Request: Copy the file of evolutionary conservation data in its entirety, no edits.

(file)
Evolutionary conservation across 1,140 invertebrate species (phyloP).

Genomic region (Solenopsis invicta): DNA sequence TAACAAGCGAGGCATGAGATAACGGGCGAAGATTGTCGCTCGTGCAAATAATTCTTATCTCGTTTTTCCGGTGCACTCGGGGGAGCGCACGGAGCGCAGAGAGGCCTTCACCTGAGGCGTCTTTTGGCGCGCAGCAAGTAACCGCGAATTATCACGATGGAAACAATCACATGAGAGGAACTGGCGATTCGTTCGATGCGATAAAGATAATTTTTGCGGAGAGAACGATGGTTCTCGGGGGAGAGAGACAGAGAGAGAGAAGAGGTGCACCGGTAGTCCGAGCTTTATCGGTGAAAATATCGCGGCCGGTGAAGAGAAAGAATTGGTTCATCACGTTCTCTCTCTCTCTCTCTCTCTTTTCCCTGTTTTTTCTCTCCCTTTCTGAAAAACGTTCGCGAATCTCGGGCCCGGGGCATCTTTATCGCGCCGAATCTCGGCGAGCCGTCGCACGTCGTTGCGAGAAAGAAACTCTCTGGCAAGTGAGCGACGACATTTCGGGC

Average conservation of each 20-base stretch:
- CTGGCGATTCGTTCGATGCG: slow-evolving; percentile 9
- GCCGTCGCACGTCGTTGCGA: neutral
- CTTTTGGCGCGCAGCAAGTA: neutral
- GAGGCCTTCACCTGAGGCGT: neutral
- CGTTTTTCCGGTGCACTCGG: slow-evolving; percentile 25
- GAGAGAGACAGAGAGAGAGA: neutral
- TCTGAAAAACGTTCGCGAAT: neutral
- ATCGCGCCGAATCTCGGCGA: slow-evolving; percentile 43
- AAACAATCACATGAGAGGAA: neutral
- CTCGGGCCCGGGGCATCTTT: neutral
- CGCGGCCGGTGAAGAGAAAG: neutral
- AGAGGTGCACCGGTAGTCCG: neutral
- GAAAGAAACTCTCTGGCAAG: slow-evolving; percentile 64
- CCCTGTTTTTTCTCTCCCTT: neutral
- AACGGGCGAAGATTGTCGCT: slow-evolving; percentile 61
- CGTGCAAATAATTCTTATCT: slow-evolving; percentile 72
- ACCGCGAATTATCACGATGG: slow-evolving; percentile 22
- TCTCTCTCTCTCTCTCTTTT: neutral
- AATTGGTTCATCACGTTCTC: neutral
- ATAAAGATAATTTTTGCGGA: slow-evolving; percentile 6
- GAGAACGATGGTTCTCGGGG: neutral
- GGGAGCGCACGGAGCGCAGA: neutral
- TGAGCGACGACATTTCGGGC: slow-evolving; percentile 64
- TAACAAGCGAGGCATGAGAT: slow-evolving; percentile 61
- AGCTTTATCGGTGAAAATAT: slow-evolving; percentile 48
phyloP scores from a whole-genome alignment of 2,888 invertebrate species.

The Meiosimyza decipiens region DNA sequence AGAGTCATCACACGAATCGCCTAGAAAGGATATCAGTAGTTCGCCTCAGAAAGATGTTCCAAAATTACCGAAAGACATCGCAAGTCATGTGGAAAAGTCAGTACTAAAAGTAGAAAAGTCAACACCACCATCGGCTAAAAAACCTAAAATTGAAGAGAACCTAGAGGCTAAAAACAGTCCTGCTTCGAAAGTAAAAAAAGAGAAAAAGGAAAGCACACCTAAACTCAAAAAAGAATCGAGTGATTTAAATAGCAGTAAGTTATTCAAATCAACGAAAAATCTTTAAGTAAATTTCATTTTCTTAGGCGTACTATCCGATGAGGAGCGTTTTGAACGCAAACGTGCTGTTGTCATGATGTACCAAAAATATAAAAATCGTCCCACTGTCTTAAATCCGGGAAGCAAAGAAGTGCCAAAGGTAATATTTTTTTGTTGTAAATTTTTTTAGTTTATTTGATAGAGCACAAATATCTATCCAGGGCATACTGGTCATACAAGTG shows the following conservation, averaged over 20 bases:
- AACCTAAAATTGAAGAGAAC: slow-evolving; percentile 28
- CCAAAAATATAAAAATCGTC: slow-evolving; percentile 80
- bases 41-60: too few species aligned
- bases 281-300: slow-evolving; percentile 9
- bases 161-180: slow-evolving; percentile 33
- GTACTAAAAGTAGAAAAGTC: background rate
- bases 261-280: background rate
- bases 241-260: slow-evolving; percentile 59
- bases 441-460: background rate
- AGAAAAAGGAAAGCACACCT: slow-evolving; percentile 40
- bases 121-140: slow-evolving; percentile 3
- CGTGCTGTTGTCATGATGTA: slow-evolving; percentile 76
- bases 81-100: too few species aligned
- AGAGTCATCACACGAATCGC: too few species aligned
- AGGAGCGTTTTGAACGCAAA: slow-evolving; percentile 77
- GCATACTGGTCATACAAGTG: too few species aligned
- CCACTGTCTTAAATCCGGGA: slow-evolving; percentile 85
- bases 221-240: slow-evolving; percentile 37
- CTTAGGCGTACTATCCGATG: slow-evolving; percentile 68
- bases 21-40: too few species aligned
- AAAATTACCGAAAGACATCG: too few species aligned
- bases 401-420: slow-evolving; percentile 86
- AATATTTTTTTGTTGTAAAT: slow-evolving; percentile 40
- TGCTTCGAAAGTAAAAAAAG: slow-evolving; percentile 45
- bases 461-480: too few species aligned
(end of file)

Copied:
Evolutionary conservation across 1,140 invertebrate species (phyloP).

Genomic region (Solenopsis invicta): DNA sequence TAACAAGCGAGGCATGAGATAACGGGCGAAGATTGTCGCTCGTGCAAATAATTCTTATCTCGTTTTTCCGGTGCACTCGGGGGAGCGCACGGAGCGCAGAGAGGCCTTCACCTGAGGCGTCTTTTGGCGCGCAGCAAGTAACCGCGAATTATCACGATGGAAACAATCACATGAGAGGAACTGGCGATTCGTTCGATGCGATAAAGATAATTTTTGCGGAGAGAACGATGGTTCTCGGGGGAGAGAGACAGAGAGAGAGAAGAGGTGCACCGGTAGTCCGAGCTTTATCGGTGAAAATATCGCGGCCGGTGAAGAGAAAGAATTGGTTCATCACGTTCTCTCTCTCTCTCTCTCTCTTTTCCCTGTTTTTTCTCTCCCTTTCTGAAAAACGTTCGCGAATCTCGGGCCCGGGGCATCTTTATCGCGCCGAATCTCGGCGAGCCGTCGCACGTCGTTGCGAGAAAGAAACTCTCTGGCAAGTGAGCGACGACATTTCGGGC

Average conservation of each 20-base stretch:
- CTGGCGATTCGTTCGATGCG: slow-evolving; percentile 9
- GCCGTCGCACGTCGTTGCGA: neutral
- CTTTTGGCGCGCAGCAAGTA: neutral
- GAGGCCTTCACCTGAGGCGT: neutral
- CGTTTTTCCGGTGCACTCGG: slow-evolving; percentile 25
- GAGAGAGACAGAGAGAGAGA: neutral
- TCTGAAAAACGTTCGCGAAT: neutral
- ATCGCGCCGAATCTCGGCGA: slow-evolving; percentile 43
- AAACAATCACATGAGAGGAA: neutral
- CTCGGGCCCGGGGCATCTTT: neutral
- CGCGGCCGGTGAAGAGAAAG: neutral
- AGAGGTGCACCGGTAGTCCG: neutral
- GAAAGAAACTCTCTGGCAAG: slow-evolving; percentile 64
- CCCTGTTTTTTCTCTCCCTT: neutral
- AACGGGCGAAGATTGTCGCT: slow-evolving; percentile 61
- CGTGCAAATAATTCTTATCT: slow-evolving; percentile 72
- ACCGCGAATTATCACGATGG: slow-evolving; percentile 22
- TCTCTCTCTCTCTCTCTTTT: neutral
- AATTGGTTCATCACGTTCTC: neutral
- ATAAAGATAATTTTTGCGGA: slow-evolving; percentile 6
- GAGAACGATGGTTCTCGGGG: neutral
- GGGAGCGCACGGAGCGCAGA: neutral
- TGAGCGACGACATTTCGGGC: slow-evolving; percentile 64
- TAACAAGCGAGGCATGAGAT: slow-evolving; percentile 61
- AGCTTTATCGGTGAAAATAT: slow-evolving; percentile 48
phyloP scores from a whole-genome alignment of 2,888 invertebrate species.

The Meiosimyza decipiens region DNA sequence AGAGTCATCACACGAATCGCCTAGAAAGGATATCAGTAGTTCGCCTCAGAAAGATGTTCCAAAATTACCGAAAGACATCGCAAGTCATGTGGAAAAGTCAGTACTAAAAGTAGAAAAGTCAACACCACCATCGGCTAAAAAACCTAAAATTGAAGAGAACCTAGAGGCTAAAAACAGTCCTGCTTCGAAAGTAAAAAAAGAGAAAAAGGAAAGCACACCTAAACTCAAAAAAGAATCGAGTGATTTAAATAGCAGTAAGTTATTCAAATCAACGAAAAATCTTTAAGTAAATTTCATTTTCTTAGGCGTACTATCCGATGAGGAGCGTTTTGAACGCAAACGTGCTGTTGTCATGATGTACCAAAAATATAAAAATCGTCCCACTGTCTTAAATCCGGGAAGCAAAGAAGTGCCAAAGGTAATATTTTTTTGTTGTAAATTTTTTTAGTTTATTTGATAGAGCACAAATATCTATCCAGGGCATACTGGTCATACAAGTG shows the following conservation, averaged over 20 bases:
- AACCTAAAATTGAAGAGAAC: slow-evolving; percentile 28
- CCAAAAATATAAAAATCGTC: slow-evolving; percentile 80
- bases 41-60: too few species aligned
- bases 281-300: slow-evolving; percentile 9
- bases 161-180: slow-evolving; percentile 33
- GTACTAAAAGTAGAAAAGTC: background rate
- bases 261-280: background rate
- bases 241-260: slow-evolving; percentile 59
- bases 441-460: background rate
- AGAAAAAGGAAAGCACACCT: slow-evolving; percentile 40
- bases 121-140: slow-evolving; percentile 3
- CGTGCTGTTGTCATGATGTA: slow-evolving; percentile 76
- bases 81-100: too few species aligned
- AGAGTCATCACACGAATCGC: too few species aligned
- AGGAGCGTTTTGAACGCAAA: slow-evolving; percentile 77
- GCATACTGGTCATACAAGTG: too few species aligned
- CCACTGTCTTAAATCCGGGA: slow-evolving; percentile 85
- bases 221-240: slow-evolving; percentile 37
- CTTAGGCGTACTATCCGATG: slow-evolving; percentile 68
- bases 21-40: too few species aligned
- AAAATTACCGAAAGACATCG: too few species aligned
- bases 401-420: slow-evolving; percentile 86
- AATATTTTTTTGTTGTAAAT: slow-evolving; percentile 40
- TGCTTCGAAAGTAAAAAAAG: slow-evolving; percentile 45
- bases 461-480: too few species aligned